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Transcript of CSCL
Arose in the 1990s in reaction to software that forced students to learn as isolated individuals
Computer support can take the form of distant or F2F interaction, either synchronously or asynchronously
The technology side of the CSCL agenda focuses on the design and study of fundamentally social technologies
Computer-supported collaborative learning: An historical perspective
Gerry Stahl, Timothy Koschmann, Dan Suthers
cooperative incentive structures create a situation in which the only way individuals can reach their goals is if the group is successful (Johnson & Johnson, 1992; Slavin, 1983)(http://www.konferenslund.se/pp/TAPPS_Slavin.pdf)
Different tools allow/strengthen different kind of interactions: tool as a constraint and a facilitator
Computers only as mediator?
of using computer:
¿Cooperative or Collaborative Learning?
Teasley (1995) state that:
is accomplished by the division of labor
among participants, as an activity where each person is responsible for a portion of the
problem solving...” while
learning involves the “... mutual engagement of
participants in a coordinated effort to solve the problem together”
share a number of common elements including:
The teacher is a
Teaching & learning are
Students participate in
on their own assumptions and thought processes
Social and team
through the give-and-take of consensus- building
From the teacher point of view (instructional motives)
students for the knowledge society
students cognitive performance or deep understanding
of time and space to cooperative/collaborative learning
of students' cooperative/ collaborative work
Benefits for the students:
of higher order thinking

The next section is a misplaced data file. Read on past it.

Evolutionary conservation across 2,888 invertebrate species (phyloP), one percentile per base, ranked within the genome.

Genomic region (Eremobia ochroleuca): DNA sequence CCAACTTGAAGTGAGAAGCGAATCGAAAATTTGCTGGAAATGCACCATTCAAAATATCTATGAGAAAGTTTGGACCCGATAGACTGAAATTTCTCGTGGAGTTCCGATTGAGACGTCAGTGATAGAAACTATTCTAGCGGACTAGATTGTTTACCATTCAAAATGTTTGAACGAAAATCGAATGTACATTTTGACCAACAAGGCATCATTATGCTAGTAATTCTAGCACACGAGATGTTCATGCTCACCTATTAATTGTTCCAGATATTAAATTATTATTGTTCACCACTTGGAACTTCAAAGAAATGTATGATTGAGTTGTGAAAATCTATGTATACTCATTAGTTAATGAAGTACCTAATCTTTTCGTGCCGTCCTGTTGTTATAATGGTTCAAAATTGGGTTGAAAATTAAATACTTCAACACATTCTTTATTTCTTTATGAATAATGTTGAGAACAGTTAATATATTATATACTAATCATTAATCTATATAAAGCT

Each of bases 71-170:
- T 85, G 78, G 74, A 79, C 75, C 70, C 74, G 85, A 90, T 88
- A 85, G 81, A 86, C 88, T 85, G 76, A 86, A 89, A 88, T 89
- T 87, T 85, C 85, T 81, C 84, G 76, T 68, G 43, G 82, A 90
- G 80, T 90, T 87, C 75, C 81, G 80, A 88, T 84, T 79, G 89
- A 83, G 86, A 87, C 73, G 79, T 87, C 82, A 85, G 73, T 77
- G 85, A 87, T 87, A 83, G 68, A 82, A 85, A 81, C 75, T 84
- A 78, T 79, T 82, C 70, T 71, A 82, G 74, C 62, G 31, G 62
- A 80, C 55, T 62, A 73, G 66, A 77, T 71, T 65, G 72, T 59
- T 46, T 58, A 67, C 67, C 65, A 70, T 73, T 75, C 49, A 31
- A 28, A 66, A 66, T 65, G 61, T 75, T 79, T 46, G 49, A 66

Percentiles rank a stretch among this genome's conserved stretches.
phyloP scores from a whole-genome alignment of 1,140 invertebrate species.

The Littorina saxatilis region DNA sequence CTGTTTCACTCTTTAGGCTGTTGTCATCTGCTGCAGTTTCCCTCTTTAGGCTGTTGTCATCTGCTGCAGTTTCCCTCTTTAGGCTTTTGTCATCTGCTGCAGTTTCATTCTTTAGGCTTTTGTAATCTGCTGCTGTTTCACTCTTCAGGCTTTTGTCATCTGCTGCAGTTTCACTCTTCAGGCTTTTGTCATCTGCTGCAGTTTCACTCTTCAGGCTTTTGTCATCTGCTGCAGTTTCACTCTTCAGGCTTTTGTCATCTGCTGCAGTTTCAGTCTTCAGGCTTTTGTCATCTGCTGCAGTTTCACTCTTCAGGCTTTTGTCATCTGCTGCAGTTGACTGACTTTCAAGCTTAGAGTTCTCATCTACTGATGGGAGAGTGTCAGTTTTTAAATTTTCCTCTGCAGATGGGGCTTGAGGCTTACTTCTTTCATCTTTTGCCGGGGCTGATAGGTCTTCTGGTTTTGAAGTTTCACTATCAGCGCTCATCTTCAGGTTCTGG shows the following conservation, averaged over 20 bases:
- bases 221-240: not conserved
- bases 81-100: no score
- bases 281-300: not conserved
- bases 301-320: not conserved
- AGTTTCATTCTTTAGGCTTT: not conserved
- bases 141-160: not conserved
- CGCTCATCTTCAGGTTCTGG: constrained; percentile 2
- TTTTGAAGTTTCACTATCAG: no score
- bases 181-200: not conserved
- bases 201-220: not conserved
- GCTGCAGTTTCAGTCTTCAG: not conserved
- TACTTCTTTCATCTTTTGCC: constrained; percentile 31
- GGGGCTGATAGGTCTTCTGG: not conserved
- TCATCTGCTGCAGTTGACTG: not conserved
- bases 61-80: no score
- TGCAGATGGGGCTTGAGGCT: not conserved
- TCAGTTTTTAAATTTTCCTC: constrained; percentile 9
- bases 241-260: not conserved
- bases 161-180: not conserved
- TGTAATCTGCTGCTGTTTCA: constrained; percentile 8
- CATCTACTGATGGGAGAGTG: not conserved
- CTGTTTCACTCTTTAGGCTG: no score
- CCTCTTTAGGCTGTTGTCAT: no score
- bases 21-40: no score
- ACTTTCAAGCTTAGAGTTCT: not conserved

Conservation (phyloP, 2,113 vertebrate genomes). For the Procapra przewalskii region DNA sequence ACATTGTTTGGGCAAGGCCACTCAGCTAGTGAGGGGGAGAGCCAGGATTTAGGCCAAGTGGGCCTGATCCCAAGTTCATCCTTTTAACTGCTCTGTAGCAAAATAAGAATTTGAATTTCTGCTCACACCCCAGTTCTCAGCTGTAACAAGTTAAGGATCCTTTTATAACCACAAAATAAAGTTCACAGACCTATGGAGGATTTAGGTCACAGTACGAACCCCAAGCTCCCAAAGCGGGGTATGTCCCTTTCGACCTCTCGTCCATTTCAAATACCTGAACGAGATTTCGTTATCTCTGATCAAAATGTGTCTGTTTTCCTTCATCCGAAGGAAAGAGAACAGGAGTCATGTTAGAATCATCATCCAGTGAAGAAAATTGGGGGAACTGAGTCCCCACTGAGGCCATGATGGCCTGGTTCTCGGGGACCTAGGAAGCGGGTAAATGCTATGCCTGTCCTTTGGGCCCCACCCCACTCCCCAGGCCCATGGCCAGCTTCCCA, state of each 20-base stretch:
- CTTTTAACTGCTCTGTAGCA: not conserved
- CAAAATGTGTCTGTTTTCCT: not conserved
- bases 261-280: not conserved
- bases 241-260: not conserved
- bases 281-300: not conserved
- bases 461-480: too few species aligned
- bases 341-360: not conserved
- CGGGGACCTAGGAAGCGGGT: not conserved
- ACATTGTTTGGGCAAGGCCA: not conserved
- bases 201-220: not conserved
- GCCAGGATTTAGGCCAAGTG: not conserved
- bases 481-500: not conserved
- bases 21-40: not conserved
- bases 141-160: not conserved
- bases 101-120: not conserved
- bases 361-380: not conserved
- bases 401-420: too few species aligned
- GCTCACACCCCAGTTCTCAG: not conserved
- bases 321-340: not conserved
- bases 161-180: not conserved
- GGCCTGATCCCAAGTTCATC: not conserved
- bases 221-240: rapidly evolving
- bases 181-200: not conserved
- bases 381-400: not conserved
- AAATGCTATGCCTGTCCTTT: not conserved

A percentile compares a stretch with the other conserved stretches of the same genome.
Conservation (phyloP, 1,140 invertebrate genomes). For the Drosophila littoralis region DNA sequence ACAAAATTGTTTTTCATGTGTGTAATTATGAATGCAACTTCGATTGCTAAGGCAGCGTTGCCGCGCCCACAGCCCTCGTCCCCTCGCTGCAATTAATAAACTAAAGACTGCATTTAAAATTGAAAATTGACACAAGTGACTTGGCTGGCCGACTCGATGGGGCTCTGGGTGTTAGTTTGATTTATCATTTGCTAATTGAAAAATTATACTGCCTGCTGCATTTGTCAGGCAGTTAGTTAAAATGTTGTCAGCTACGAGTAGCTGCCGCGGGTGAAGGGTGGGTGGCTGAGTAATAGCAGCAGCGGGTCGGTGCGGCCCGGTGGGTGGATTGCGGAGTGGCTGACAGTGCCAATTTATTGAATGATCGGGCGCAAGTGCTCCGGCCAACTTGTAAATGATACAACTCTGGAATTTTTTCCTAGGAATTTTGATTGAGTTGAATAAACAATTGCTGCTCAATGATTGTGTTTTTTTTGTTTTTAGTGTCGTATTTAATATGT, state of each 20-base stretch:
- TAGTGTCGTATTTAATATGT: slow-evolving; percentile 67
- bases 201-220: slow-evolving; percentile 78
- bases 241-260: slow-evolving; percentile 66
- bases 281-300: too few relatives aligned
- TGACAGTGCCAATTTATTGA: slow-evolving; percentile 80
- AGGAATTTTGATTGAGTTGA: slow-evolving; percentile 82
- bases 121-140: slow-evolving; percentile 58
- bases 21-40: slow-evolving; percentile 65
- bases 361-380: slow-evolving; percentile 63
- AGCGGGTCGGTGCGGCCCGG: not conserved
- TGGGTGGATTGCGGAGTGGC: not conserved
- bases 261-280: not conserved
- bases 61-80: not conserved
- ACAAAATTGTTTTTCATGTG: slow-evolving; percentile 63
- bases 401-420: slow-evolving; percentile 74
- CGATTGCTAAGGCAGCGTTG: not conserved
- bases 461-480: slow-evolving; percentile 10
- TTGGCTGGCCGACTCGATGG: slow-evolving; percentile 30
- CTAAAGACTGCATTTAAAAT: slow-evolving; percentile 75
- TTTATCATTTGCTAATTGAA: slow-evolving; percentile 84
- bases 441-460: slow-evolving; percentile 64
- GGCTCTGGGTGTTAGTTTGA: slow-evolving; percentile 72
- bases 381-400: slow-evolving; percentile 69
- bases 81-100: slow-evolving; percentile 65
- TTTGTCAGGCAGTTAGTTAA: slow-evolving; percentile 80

with the experience
a conversation partner.
: the computer can perform or enhance some of the tasks that usually individuals have to carry on a F2F situation. For exp:
Coordination (shared calendars)
Information retrieval (access to internet &/or saved files and documents)
Co-construction of documentation
editing, saving, manipulation of information.)
Cognition is distributed across objects, physical environment and people.
Studies show that cognition distributed
across groups is
Conscious thoughts SHARE important
features with group discussion: group learning ALWAYS
involves communication (verbal and nonverbal) and thinking is mediated and structured BY language
By working in collaboration we are
is to provide and environment that
supports collaboration between students to enhance
their learning processes.
on the idea that cognition is a social rather than a fixed entity.
Systems that support management in collaboration learning
Supporting group members’ activities related to their interaction.
Determine how to structure the environment in which the collaboration takes place.
Regulate the student interaction during the learning activities.
Structuring approaches aim to create favorable conditions for learning by designing the situation before the interaction begins.
Change the appearance of the environment based on the nature of the task.
Regulation that requires a quick appraisal of the situation based on a comparison of the current situation to a model of desired interaction.
How might a computer assess the quality of knowledge sharing?
Soller A., Mones A. M., Jermann P., & Muehlenbrock M. (2005). From Mirroring to Guiding: A Review of State of the Art Technology for Supporting collaborative Learning. International Journal of Artificial Intelligence in Education (IJAIED) 15, 261-290.
The primary aim of CSCL is to provide an environment that supports collaboration between students to enhance their learning processes , facilitate collective learning, or group cognition.
Which tools are needed for collaboration?
Instructors can evaluate the
students use in approaching a given problem and finding solutions;
they can assess the
or end result of the project;
or they can evaluate the individual student’s
Approaches to Assessment
the technical &
tools for sharing content
tools for communication
Collaborative learning involves joint intellectual effort by groups of students who are mutually searching for meanings, understanding, or solutions (Smith and MacGregor, 1992)